Jaye Wells

Holiday Treat

It’s a Krampus miracle, y’all! Just in time for the holidays, I’ve marked down The Uncanny Collection to just $.99 in all ebooks formats.

You should buy this short story collection if you are a fan of:

-Carnivals where wishes are granted in terrible ways
-New Orleans’ creepiest musicians
-Demons in nun dormitories

And, really, who isn’t?

Buy The Uncanny Collection now!

Kindle | iBooks | Kobo | Nook


THE WEREWIFE: One week after she is bitten by the dog-faced boy at a traveling carnival, a mild-mannered housewife gets a sudden, unrelenting craving for raw meat. She doesn’t remember eating the cat or running naked through the park under the full moon, but her husband’s getting strange calls from concerned neighbors. When he takes her back to the carnival a year later, looking for a cure, it’ll either get better…or a whole lot worse.

THE BLUEST HOUR: A journalist travels to New Orleans to track down the mysterious “Soul Singers”–psychopomps who guide spirits into the afterlife. In this city known for music and its connection to death, a man can learn things he’s not ready to know.

THE DEADLINE: An ambitious journalist opens an investigation into the decade’s old murder of a priest and a nun at a local Catholic college. She swears she’ll do anything to earn her big break, but the price could be her very soul.


Kindle | iBooks | Kobo | Nook

The Uncanny Collection: Tales of Mayhem and Magic

Hello friends!

It’s almost Halloween, which is my favorite holiday. To celebrate I’ve decided to release a special short story collection.



Here, every day is Halloween, and the tricks and treats are endless. This collection of three supernatural tales is sure to give you lots of chills and thrills.

THE WEREWIFE: One week after she is bitten by the dog-faced boy at a traveling carnival, a mild-mannered housewife gets a sudden, unrelenting craving for raw meat. She doesn’t remember eating the cat or running naked through the park under the full moon, but her husband’s getting strange calls from concerned neighbors. When he takes her back to the carnival a year later, looking for a cure, it’ll either get better…or a whole lot worse.

THE BLUEST HOUR: A journalist travels to New Orleans to track down the mysterious “Soul Singers”–psychopomps who guide spirits into the afterlife. In this city known for music and its connection to death, a man can learn things he’s not ready to know.

THE DEADLINE: An ambitious journalist opens an investigation into the decade’s old murder of a priest and a nun at a local Catholic college. She swears she’ll do anything to earn her big break, but the price could be her very soul.


Kindle | iBooks | Kobo | Nook

But that’s not all!

The Hot Scott - 600x960If you’re not such a fan of spooky stuff, I have a treat for you. Did you know I write paranormal romance under the name Kate Eden? This series is a lighter option for my readers who like more humor in their Jaye Wells stories.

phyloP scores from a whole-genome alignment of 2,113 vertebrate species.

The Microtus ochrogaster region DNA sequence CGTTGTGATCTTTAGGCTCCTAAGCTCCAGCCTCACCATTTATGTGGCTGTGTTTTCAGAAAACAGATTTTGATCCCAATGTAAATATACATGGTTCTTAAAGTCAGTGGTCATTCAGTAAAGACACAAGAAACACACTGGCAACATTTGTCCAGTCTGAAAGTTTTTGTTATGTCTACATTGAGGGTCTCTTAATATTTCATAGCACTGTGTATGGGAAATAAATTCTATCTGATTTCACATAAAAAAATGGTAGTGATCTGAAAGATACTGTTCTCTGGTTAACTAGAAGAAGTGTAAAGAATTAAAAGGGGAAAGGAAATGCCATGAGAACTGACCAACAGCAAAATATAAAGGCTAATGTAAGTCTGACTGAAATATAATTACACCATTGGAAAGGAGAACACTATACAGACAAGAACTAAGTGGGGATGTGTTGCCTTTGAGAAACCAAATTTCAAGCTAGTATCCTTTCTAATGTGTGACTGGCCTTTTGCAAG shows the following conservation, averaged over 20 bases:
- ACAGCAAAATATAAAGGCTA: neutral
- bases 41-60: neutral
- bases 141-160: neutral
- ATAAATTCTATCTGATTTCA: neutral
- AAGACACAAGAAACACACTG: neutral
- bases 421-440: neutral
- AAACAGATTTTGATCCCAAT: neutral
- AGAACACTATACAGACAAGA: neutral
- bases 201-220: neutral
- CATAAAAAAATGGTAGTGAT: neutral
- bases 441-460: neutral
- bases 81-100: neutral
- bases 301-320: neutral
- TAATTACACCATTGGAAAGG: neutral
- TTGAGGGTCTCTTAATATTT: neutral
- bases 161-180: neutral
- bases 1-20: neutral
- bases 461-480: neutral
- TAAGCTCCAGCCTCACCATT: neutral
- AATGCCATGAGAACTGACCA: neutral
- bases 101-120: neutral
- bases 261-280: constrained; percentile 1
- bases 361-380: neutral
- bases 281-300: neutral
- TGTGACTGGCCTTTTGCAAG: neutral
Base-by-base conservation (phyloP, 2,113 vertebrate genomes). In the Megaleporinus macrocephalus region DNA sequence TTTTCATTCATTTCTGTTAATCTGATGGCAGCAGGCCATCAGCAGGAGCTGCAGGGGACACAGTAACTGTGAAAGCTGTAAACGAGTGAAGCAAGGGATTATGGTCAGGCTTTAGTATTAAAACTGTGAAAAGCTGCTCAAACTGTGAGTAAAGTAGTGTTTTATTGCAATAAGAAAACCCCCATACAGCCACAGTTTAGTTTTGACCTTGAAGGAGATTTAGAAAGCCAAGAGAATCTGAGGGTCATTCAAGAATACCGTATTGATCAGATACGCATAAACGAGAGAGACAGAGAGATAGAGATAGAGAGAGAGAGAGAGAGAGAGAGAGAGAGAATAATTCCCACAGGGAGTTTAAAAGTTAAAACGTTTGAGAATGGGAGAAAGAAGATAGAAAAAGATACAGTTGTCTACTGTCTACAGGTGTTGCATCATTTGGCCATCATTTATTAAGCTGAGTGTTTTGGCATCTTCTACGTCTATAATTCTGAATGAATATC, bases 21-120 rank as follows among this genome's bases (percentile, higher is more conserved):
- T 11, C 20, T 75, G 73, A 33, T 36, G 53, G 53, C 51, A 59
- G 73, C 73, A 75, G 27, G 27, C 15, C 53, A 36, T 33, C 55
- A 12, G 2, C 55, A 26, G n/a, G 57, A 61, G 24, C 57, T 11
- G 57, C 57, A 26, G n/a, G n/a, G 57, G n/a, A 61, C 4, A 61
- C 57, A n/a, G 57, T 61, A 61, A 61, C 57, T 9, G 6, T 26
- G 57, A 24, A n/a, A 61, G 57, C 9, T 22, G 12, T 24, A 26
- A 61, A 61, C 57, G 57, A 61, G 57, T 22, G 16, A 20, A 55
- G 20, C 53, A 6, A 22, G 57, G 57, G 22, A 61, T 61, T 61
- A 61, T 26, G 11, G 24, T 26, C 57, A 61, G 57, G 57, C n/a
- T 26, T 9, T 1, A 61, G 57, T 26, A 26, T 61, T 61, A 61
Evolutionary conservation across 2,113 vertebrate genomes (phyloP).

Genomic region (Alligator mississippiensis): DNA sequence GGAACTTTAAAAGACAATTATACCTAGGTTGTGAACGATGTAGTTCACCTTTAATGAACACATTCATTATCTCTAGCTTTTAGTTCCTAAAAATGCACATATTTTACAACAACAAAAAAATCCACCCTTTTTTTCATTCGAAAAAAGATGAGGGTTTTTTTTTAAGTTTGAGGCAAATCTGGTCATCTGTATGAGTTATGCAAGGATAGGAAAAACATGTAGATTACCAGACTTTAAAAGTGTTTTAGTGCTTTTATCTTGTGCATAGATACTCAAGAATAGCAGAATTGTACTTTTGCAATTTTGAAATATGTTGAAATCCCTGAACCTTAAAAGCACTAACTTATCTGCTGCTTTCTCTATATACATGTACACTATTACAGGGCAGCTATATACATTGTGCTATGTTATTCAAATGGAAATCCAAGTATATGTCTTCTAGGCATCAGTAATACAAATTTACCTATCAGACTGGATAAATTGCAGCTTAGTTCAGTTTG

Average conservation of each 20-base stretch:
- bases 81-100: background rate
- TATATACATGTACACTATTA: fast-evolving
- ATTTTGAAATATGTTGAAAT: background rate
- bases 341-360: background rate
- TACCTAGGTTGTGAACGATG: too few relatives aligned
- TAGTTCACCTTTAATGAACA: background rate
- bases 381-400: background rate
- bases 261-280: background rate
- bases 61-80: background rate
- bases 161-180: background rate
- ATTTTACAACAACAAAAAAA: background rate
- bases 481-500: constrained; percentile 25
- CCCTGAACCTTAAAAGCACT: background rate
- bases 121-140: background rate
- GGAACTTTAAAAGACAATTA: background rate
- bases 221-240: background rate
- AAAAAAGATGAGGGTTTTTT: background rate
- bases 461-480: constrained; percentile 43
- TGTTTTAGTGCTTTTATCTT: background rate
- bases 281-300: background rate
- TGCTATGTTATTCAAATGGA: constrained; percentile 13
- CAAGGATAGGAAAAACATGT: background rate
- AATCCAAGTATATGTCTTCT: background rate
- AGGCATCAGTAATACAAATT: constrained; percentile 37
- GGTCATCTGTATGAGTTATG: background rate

The first book in the Murdoch Vampire series, THE HOT SCOT, is on sale for only $.99 on both Kindle and iBooks!


Hope you enjoy all these tricks and treats. Stay spooky, y’all!

Craft Thursday: The Lived-in Story

house_1313667821_crop_550x415This week, we began a big house project to update all the paint, carpet, etc. We live in North Texas, where the foundations are as shaky as a drunk during a sobriety test. This means our walls are riddled with hairline fractures and buckled walls that look like scabs. So it’s time to update.

I’m pretty excited about this work. One of the reasons we’re doing it is because it’s cheaper than moving. When one-half of the income earning team is a writer, it’s not a great idea to buy more house than you can afford. So we’re staying in the house we can afford and making it nicer.

But yesterday, when the dry wall guy came and got to work on the cracks, sadness hit me out of nowhere.

See, he wasn’t just fixing the foundation shift fractures and scabs, he was also erasing all of the little imperfections caused by a decade of my family’s life. For example, when my son was five or six he loved to hang off things. It’s what little boys do. Unfortunately, that included the towel rack in his bathroom. For the last eight years, every time I walked into his bathroom, I saw the two little holes where the brackets used to be. Every time, I’d think back to when he was five and so rambunctious I wasn’t sure either of us would survive it. Now, he’s thirteen and he’s taller than me. He’s calmer now, too, and hardly ever hangs off things. Those two little holes were the only evidence I had that he used to be that little daredevil. And now they’re gone, smoothed over. Erased.

Those two holes were proof that a real family lives in this house. It’s a family that’s been too busy being happy to waste time fixing every hole that appeared while we bumped and danced our way through the chambers of this heart disguised as a home.

It’s all made me realize that while I’ve longed for a more perfect house, there are trade-offs. When you smooth things over too much, you lose something. Hospital corners and perfectly taped wall seams please the eye, but they don’t do much for the heart.